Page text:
Codford and Gillingham ? anything fishy about that ?
Codford is in Wiltshire and Gillingham is in Dorset
We had a great day with some
nice fish and although we didnt quite get the numbers of
codling we were hoping for we were not dissapointed with a
pleasant days fishing and some nice fish.
The village was formed from the two parishes of Codford St Mary and Codford St Peter.
The two adjacent
villages grew together and their union was formalised in
the approval of the union of the benefice of
the two Codfords. Six years later the two parishes became
From Wikipedia, the free encyclopedia
ring of 12 Circles - 12 Vesica pisces
Crop Circle At Codford St Peter, nr Warminster, Wiltshire.
Reported 3rd June 2010
Robert Dampier (1799–1874) was a British artist and clergyman.
Dampier was born in 1799 at the village of Codford
St Peter in Wiltshire,
England , He was baptised on the 20th of Dec. 1799
After returning to England, he studied law at Cambridge
then was ordained in theChurch
of England. He married Sophia Francis Roberts in
1828. In 1837 he became rector of Langton
Major works by Robert Dampier are held by the Honolulu Museum of Art and Washington Place, also in Honolulu, Hawaii.
Portrait of Princess Nahiennaena of Hawaii, oil on canvas painting, 1825, Honolulu Museum of Art
Gillingham is a town and civil parishin the Blackmore Vale area of Dorset, England.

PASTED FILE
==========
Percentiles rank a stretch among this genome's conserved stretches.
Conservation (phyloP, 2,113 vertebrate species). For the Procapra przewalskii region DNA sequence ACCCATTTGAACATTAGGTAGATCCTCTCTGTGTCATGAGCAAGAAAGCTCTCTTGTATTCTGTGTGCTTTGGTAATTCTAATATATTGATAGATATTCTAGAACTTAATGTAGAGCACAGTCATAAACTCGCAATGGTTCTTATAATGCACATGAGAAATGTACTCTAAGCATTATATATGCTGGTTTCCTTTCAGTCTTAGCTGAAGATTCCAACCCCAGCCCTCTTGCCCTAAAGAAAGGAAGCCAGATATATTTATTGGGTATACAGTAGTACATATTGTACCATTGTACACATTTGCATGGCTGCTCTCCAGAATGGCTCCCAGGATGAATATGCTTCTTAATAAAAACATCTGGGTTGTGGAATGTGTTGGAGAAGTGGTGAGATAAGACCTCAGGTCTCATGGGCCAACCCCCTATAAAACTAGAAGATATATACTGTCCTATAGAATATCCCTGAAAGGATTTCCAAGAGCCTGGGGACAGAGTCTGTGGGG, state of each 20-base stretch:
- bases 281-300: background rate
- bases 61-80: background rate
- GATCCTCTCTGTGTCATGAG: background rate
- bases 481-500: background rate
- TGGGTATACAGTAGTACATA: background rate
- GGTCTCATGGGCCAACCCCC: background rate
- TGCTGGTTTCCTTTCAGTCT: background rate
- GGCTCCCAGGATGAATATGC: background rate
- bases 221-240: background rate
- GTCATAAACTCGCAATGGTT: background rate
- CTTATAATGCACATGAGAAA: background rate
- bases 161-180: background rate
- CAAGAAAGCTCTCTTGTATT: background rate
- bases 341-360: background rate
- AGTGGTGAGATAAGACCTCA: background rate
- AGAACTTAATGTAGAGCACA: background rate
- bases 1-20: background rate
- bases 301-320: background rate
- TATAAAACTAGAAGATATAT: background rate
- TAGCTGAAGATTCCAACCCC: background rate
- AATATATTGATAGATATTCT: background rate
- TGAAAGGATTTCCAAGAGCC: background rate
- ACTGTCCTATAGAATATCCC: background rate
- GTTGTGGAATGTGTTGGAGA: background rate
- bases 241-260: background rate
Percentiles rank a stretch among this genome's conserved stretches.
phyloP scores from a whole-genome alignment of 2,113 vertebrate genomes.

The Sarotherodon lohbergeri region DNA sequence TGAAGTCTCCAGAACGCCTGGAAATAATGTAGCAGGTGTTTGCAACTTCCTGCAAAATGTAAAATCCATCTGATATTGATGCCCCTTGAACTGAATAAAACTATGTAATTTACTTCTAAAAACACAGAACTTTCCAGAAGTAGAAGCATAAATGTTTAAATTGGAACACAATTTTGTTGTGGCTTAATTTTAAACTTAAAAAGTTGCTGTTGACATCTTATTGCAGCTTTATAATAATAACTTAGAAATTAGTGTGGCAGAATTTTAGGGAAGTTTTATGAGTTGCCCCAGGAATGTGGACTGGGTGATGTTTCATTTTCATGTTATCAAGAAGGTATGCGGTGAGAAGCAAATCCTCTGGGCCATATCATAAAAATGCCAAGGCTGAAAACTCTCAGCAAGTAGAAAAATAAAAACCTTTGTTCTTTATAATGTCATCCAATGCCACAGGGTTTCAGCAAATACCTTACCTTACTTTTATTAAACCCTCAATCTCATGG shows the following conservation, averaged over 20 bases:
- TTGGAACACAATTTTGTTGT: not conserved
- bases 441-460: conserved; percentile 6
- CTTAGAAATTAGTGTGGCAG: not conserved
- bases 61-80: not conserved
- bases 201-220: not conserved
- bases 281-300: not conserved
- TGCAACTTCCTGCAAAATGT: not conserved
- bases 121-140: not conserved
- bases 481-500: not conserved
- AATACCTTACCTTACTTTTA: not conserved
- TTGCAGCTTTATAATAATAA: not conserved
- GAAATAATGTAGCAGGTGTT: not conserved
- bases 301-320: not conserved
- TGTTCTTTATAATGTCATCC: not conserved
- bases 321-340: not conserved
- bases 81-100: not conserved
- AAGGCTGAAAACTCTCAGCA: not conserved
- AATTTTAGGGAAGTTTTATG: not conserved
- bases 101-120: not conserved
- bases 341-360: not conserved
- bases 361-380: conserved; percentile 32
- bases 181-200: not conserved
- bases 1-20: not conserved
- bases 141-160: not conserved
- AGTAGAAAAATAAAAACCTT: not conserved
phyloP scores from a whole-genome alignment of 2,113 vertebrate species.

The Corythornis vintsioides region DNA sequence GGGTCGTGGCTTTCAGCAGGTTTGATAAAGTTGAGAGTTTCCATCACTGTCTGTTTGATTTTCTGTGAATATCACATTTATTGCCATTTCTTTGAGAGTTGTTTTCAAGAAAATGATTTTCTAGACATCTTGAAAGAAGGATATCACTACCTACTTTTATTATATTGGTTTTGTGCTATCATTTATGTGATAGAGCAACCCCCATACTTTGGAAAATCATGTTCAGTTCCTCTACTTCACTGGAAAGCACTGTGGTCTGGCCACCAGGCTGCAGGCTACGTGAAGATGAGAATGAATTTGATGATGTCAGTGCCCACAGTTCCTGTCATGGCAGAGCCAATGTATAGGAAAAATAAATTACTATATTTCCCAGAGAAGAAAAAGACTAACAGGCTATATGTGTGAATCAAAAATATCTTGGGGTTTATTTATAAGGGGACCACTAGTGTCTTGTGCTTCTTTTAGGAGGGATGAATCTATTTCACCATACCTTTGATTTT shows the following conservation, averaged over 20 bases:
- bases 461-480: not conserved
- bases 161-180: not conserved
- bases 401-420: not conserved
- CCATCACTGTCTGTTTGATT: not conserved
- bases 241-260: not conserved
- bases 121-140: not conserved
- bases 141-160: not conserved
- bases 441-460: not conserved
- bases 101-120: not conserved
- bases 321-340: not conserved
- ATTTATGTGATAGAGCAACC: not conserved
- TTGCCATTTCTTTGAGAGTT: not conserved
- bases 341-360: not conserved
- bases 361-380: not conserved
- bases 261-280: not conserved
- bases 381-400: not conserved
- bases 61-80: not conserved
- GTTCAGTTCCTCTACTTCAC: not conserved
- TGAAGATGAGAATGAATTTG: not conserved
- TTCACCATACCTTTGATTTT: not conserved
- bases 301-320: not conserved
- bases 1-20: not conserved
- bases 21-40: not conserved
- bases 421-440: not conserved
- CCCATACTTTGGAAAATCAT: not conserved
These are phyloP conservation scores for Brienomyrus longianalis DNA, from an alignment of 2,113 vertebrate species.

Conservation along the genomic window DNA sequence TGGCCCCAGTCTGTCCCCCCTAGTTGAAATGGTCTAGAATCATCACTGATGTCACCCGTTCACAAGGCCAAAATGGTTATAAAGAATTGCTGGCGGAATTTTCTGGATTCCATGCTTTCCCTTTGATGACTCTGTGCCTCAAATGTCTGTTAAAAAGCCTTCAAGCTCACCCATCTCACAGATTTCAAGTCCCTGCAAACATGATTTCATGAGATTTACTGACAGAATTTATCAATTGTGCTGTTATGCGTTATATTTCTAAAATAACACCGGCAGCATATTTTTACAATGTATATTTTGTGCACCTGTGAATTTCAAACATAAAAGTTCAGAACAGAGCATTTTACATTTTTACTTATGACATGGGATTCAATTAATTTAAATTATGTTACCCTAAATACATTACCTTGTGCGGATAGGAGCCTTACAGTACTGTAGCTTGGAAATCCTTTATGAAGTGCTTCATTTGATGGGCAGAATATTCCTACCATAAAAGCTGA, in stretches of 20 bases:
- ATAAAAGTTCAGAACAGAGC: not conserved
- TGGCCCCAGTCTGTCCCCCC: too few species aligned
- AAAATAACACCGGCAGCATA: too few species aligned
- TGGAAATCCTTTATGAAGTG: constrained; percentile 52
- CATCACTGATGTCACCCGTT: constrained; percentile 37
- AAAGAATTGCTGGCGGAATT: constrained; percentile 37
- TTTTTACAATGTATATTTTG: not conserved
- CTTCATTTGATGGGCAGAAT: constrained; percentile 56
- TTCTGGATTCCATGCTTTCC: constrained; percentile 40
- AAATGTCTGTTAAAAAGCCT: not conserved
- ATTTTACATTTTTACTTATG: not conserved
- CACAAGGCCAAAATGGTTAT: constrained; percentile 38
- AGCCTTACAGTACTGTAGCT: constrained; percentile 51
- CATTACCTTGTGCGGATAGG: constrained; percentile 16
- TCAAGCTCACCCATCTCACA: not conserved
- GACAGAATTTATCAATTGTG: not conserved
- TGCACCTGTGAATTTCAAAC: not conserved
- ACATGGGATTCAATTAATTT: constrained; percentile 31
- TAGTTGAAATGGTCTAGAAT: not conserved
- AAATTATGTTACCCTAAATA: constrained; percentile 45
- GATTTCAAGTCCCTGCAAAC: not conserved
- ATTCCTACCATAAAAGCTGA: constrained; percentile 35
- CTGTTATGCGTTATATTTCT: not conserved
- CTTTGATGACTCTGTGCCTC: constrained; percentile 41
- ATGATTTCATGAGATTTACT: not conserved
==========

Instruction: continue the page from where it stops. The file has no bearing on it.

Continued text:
The neighbouring hamlets of Peacemarsh, Bay and Wyke have become part of Gillingham as it has expanded.
Gillingham is pronounced with a hard initial 'G' as in 'Goat', unlike Gillingham, Kent, which is pronounced with a soft 'G' as in 'Germany'.
Half of the town's population of 2,000 died of the Black Death in the four months following October 1348.
In the Middle Ages, Gillingham was the site of a royal hunting lodge, visited by Kings Henry I,Henry II, John and Henry III. A nearby royal forest was set aside for the king's deer. The lodge fell into disrepair and was destroyed in 1369 by Edward III.
The name Gillingham was used for the town in its 10th
century Saxon charter,
and also in an entry for 1016 in the annals, as the location
of a battle between Edmund
Edmund II (died 30 November 1016), usually known as Edmund Ironside was King of England from 23 April to 30 November 1016.
He was the son of King Æthelred the Unready and his first wife, Ælfgifu of York.
Edmund's reign was marred by a war he had inherited from his father, his cognomen "Ironside" was given to him "because of his valour" in resisting the Danish invasion led by Cnut the Great
more about the Saxon kings and queens and the likes of Sweyn Forkbeard - HERE
One of the local employers in Peacemarsh is Neal's Yard Remedies